I am sure we are all fed up with Brexit, but it is the most significant decision our country will make for generations.

Accepting a deal merely because we want to 'get Brexit done' is not a good reason. We need to be sure the compromise is workable and that it is what the British people really want.
The withdrawal agreement is at least a case to be made to the British…

Allow Boris to compromise but let's vote

Boris it appears is about to compromise on the backstop to do a deal on Brexit.  Such a compromise is good and should be encouraged because leaving the EU without a deal would be catastrophic, and, despite his rhetoric, Boris Johnson knows that to be so.  But an agreement must be put back to the people to decide.

Accounts running in the press today suggest he is willing to reproduce Mrs May's former compromise on a Northern Ireland customs union with the EU.

This is a deal Brexiteers, such as Rees Mogg,  described as

“completely cretinous, impractical, bureaucratic and a betrayal of common sense.”
But let's not stop Boris compromising.  It is far better for the country that a deal is done.  But such an agreement must be put back to the people.

A deal put forward by those in government who once described it as cretinous, impractical, bureaucratic and a betrayal of common sense needs to be approved by the people.

Is it really what people thought would happen when they voted to Le…

A deal is in "the interests of all"

A deal for Brexit is still on the cards. The British and Irish Prime Ministers meeting today say they can "see a pathway to a possible deal." As ever, the devil will be in the detail.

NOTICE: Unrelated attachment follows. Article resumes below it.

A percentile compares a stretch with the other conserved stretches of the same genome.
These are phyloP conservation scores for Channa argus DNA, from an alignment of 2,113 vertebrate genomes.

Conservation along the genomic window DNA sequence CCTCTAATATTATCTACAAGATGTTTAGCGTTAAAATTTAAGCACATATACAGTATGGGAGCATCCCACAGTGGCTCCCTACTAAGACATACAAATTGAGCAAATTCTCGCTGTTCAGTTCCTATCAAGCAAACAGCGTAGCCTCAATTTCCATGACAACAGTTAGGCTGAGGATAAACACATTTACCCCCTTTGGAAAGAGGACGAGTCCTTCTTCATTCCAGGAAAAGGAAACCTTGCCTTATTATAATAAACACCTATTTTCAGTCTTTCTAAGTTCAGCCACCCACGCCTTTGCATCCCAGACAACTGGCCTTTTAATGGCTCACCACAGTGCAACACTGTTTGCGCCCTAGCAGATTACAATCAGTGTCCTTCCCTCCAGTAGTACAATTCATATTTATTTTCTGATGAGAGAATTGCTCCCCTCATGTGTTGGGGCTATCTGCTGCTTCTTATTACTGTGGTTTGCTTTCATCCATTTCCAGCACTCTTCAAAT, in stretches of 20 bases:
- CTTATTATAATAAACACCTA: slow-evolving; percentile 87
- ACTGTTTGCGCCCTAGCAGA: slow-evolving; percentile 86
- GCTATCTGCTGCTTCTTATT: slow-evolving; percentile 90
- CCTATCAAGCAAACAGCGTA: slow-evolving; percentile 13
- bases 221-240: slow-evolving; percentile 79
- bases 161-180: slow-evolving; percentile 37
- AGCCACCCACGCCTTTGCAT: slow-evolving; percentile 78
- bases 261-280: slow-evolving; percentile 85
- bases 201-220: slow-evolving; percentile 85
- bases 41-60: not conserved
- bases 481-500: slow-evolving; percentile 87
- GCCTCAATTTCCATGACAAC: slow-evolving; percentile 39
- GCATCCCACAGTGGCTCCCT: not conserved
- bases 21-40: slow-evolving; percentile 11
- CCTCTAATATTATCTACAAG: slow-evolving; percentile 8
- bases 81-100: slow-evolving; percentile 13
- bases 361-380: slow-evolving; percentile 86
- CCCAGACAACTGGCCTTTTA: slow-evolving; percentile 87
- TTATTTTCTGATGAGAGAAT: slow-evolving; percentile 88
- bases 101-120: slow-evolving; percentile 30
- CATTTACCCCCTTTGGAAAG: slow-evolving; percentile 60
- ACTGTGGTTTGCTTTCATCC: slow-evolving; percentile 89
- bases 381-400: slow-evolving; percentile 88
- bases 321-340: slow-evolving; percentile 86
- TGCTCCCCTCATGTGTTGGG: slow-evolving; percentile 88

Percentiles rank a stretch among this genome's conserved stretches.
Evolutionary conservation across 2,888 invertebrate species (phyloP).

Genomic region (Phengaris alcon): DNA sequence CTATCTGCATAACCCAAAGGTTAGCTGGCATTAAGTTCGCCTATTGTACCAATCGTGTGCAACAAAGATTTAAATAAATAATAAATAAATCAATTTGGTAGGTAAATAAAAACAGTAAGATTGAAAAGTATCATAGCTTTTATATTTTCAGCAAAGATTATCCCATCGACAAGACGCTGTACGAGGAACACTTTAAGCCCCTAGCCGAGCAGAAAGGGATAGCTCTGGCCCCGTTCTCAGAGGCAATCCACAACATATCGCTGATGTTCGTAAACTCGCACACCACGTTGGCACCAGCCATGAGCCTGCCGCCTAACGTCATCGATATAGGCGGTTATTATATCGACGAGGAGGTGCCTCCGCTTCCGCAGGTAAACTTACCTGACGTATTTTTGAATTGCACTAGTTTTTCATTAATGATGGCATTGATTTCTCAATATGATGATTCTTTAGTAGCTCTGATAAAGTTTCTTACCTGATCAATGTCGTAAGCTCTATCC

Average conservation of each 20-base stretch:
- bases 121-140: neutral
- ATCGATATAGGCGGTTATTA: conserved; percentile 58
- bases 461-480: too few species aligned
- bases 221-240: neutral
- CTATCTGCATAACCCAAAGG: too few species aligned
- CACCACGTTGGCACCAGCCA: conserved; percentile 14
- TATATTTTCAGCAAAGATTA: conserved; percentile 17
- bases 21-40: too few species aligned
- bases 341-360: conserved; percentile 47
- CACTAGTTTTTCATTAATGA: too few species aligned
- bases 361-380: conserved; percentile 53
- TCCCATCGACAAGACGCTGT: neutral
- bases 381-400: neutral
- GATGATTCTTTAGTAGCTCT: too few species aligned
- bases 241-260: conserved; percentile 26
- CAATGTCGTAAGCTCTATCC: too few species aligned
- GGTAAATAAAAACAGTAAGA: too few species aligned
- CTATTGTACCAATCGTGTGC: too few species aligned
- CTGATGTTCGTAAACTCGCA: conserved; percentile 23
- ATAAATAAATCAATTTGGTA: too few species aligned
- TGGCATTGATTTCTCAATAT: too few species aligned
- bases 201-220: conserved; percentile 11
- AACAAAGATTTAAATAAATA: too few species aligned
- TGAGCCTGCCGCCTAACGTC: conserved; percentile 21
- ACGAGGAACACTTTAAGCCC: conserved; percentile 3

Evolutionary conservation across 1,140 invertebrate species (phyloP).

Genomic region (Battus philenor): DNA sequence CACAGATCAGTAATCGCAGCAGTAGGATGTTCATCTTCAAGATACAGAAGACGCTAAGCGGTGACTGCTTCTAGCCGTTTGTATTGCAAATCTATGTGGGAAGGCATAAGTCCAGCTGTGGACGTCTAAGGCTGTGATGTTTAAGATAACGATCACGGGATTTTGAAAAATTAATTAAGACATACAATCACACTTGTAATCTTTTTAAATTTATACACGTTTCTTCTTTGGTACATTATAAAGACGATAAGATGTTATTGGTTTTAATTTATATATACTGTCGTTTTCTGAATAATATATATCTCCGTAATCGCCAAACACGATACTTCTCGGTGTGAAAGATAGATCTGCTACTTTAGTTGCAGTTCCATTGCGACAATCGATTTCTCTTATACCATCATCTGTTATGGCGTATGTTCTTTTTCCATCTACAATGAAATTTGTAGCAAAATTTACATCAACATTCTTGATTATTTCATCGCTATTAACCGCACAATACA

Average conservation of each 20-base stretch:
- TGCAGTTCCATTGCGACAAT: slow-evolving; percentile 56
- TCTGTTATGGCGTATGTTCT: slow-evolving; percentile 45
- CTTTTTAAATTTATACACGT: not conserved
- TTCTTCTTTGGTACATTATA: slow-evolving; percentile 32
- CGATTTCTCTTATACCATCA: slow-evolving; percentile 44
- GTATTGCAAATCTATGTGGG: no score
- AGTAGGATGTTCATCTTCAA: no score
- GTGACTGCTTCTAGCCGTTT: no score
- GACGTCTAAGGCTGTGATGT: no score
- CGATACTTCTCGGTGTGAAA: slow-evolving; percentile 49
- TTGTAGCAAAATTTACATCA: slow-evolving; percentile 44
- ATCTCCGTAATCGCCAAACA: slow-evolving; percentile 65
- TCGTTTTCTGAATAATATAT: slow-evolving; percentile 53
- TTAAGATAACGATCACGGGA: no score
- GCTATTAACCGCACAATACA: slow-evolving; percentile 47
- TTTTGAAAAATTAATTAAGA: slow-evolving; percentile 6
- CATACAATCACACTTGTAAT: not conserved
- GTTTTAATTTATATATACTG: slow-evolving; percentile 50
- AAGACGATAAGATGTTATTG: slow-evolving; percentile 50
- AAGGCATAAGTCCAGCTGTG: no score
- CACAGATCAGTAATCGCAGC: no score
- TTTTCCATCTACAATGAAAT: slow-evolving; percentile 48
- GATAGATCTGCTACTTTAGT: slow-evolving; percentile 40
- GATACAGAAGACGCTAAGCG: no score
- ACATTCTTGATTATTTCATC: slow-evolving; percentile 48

The two sides also say that a deal "is in the interest of all." That is undoubtedly true. Crashing out of the EU without a deal would be harmful to all sides and profoundly damaging to the UK. This much we have said all along. An agreement is necessary. We must hope that there will now be a meaningful dialogue to achieve one, and an end to the gameplay.  
Finding a way forward that keeps the border with Ireland as open as needed for the Good Friday agreement and the peace process is essential. 
Any deal must be put back to voters. People talk a great deal about 'respecting' the referendum result. But that result was not about giving the UK government a blank cheque to make whatever kind of arrangement without proper scrutiny. A key element of democracy is accountability.  
W…

Labour's commitment to "scrap" Universal Credit

With Brexit still casting its shadow over all else in politics, it would be easy to ignore other pressing issues, such as the future of Universal Credit.
In his speech to Labour's party conference, Jeremy Corbyn, outlined a Labour policy to introduce “emergency” changes to Universal Credit as part of a fundamental reform of the welfare system. 
In an immediate assessment, the Institute for Fiscal Studies has found that the specific proposals presented by Labour would increase incomes of a significant number of low-income families - and in some cases by £1000s per year. 
Reversing the two-child limit in means-tested benefits would mean that about 700,000 households with children would be better off than they would otherwise have been, by an average of £3,000 per year, with a cost of about £2bn per year.
Abolishing the benefits cap would benefit approximately 100,000 working-age families by an average of roughly £2,000 per year, costing around £200 million per year.